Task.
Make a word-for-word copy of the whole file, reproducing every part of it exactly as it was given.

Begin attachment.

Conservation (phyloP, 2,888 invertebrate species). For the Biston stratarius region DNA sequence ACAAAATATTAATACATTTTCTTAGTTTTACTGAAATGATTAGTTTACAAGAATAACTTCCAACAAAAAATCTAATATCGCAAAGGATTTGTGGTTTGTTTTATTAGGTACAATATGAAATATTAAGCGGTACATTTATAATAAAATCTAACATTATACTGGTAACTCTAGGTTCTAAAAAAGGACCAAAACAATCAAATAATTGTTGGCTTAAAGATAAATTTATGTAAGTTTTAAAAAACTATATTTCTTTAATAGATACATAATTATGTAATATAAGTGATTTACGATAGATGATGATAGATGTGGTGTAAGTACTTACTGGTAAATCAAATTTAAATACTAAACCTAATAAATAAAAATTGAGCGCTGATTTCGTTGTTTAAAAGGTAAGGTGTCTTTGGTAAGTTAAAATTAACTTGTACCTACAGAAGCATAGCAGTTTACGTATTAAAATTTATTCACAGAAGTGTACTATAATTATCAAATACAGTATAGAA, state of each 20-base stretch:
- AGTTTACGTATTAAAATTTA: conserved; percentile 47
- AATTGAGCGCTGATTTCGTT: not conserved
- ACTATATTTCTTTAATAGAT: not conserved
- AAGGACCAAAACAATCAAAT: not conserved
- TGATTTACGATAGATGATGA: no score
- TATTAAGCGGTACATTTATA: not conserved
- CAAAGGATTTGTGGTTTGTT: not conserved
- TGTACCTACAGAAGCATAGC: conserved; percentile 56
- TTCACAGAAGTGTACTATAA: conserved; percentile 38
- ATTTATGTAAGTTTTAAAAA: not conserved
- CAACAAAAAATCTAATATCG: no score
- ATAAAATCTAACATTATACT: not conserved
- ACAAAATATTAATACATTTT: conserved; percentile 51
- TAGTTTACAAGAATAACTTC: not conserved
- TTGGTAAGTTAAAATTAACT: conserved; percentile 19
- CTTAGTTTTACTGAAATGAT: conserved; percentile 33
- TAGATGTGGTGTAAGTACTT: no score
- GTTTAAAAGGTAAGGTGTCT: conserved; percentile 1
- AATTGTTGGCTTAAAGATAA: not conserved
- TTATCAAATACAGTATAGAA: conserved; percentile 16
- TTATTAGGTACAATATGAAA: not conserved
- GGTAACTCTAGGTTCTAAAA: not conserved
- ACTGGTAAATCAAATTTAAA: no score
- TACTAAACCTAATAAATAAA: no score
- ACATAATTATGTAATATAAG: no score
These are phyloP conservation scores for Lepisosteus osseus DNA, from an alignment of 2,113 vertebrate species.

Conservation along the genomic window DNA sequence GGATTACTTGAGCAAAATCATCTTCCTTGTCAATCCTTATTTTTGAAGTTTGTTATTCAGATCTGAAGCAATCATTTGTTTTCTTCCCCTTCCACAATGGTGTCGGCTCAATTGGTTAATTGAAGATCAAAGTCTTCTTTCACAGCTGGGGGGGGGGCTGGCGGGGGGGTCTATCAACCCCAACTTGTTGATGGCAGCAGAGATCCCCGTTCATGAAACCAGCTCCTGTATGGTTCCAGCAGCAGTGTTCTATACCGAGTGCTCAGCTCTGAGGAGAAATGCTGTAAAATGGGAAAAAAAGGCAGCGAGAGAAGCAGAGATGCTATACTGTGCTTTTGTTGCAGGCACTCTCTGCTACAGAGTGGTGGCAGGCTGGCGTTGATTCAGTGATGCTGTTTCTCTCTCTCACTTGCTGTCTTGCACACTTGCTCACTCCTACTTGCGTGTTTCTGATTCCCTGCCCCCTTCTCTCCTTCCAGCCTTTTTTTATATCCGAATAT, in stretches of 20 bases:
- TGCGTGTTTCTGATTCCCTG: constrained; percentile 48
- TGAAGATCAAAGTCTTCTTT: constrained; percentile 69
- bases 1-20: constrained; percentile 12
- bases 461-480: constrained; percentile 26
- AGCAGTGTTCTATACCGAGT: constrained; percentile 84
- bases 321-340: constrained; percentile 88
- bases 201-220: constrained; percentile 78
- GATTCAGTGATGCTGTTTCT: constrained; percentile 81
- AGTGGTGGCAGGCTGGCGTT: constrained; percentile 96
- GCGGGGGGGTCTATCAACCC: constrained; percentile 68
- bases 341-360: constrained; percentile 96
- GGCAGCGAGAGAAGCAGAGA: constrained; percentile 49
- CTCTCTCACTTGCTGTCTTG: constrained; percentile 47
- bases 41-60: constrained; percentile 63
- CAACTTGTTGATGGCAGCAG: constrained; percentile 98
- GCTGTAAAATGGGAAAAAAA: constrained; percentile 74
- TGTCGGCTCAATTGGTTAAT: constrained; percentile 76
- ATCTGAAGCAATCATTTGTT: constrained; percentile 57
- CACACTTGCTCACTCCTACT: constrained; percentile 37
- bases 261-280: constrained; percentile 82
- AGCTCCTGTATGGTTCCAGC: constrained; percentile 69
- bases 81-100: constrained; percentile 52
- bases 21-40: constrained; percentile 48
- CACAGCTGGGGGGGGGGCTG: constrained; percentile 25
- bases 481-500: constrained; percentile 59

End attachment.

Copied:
Conservation (phyloP, 2,888 invertebrate species). For the Biston stratarius region DNA sequence ACAAAATATTAATACATTTTCTTAGTTTTACTGAAATGATTAGTTTACAAGAATAACTTCCAACAAAAAATCTAATATCGCAAAGGATTTGTGGTTTGTTTTATTAGGTACAATATGAAATATTAAGCGGTACATTTATAATAAAATCTAACATTATACTGGTAACTCTAGGTTCTAAAAAAGGACCAAAACAATCAAATAATTGTTGGCTTAAAGATAAATTTATGTAAGTTTTAAAAAACTATATTTCTTTAATAGATACATAATTATGTAATATAAGTGATTTACGATAGATGATGATAGATGTGGTGTAAGTACTTACTGGTAAATCAAATTTAAATACTAAACCTAATAAATAAAAATTGAGCGCTGATTTCGTTGTTTAAAAGGTAAGGTGTCTTTGGTAAGTTAAAATTAACTTGTACCTACAGAAGCATAGCAGTTTACGTATTAAAATTTATTCACAGAAGTGTACTATAATTATCAAATACAGTATAGAA, state of each 20-base stretch:
- AGTTTACGTATTAAAATTTA: conserved; percentile 47
- AATTGAGCGCTGATTTCGTT: not conserved
- ACTATATTTCTTTAATAGAT: not conserved
- AAGGACCAAAACAATCAAAT: not conserved
- TGATTTACGATAGATGATGA: no score
- TATTAAGCGGTACATTTATA: not conserved
- CAAAGGATTTGTGGTTTGTT: not conserved
- TGTACCTACAGAAGCATAGC: conserved; percentile 56
- TTCACAGAAGTGTACTATAA: conserved; percentile 38
- ATTTATGTAAGTTTTAAAAA: not conserved
- CAACAAAAAATCTAATATCG: no score
- ATAAAATCTAACATTATACT: not conserved
- ACAAAATATTAATACATTTT: conserved; percentile 51
- TAGTTTACAAGAATAACTTC: not conserved
- TTGGTAAGTTAAAATTAACT: conserved; percentile 19
- CTTAGTTTTACTGAAATGAT: conserved; percentile 33
- TAGATGTGGTGTAAGTACTT: no score
- GTTTAAAAGGTAAGGTGTCT: conserved; percentile 1
- AATTGTTGGCTTAAAGATAA: not conserved
- TTATCAAATACAGTATAGAA: conserved; percentile 16
- TTATTAGGTACAATATGAAA: not conserved
- GGTAACTCTAGGTTCTAAAA: not conserved
- ACTGGTAAATCAAATTTAAA: no score
- TACTAAACCTAATAAATAAA: no score
- ACATAATTATGTAATATAAG: no score
These are phyloP conservation scores for Lepisosteus osseus DNA, from an alignment of 2,113 vertebrate species.

Conservation along the genomic window DNA sequence GGATTACTTGAGCAAAATCATCTTCCTTGTCAATCCTTATTTTTGAAGTTTGTTATTCAGATCTGAAGCAATCATTTGTTTTCTTCCCCTTCCACAATGGTGTCGGCTCAATTGGTTAATTGAAGATCAAAGTCTTCTTTCACAGCTGGGGGGGGGGCTGGCGGGGGGGTCTATCAACCCCAACTTGTTGATGGCAGCAGAGATCCCCGTTCATGAAACCAGCTCCTGTATGGTTCCAGCAGCAGTGTTCTATACCGAGTGCTCAGCTCTGAGGAGAAATGCTGTAAAATGGGAAAAAAAGGCAGCGAGAGAAGCAGAGATGCTATACTGTGCTTTTGTTGCAGGCACTCTCTGCTACAGAGTGGTGGCAGGCTGGCGTTGATTCAGTGATGCTGTTTCTCTCTCTCACTTGCTGTCTTGCACACTTGCTCACTCCTACTTGCGTGTTTCTGATTCCCTGCCCCCTTCTCTCCTTCCAGCCTTTTTTTATATCCGAATAT, in stretches of 20 bases:
- TGCGTGTTTCTGATTCCCTG: constrained; percentile 48
- TGAAGATCAAAGTCTTCTTT: constrained; percentile 69
- bases 1-20: constrained; percentile 12
- bases 461-480: constrained; percentile 26
- AGCAGTGTTCTATACCGAGT: constrained; percentile 84
- bases 321-340: constrained; percentile 88
- bases 201-220: constrained; percentile 78
- GATTCAGTGATGCTGTTTCT: constrained; percentile 81
- AGTGGTGGCAGGCTGGCGTT: constrained; percentile 96
- GCGGGGGGGTCTATCAACCC: constrained; percentile 68
- bases 341-360: constrained; percentile 96
- GGCAGCGAGAGAAGCAGAGA: constrained; percentile 49
- CTCTCTCACTTGCTGTCTTG: constrained; percentile 47
- bases 41-60: constrained; percentile 63
- CAACTTGTTGATGGCAGCAG: constrained; percentile 98
- GCTGTAAAATGGGAAAAAAA: constrained; percentile 74
- TGTCGGCTCAATTGGTTAAT: constrained; percentile 76
- ATCTGAAGCAATCATTTGTT: constrained; percentile 57
- CACACTTGCTCACTCCTACT: constrained; percentile 37
- bases 261-280: constrained; percentile 82
- AGCTCCTGTATGGTTCCAGC: constrained; percentile 69
- bases 81-100: constrained; percentile 52
- bases 21-40: constrained; percentile 48
- CACAGCTGGGGGGGGGGCTG: constrained; percentile 25
- bases 481-500: constrained; percentile 59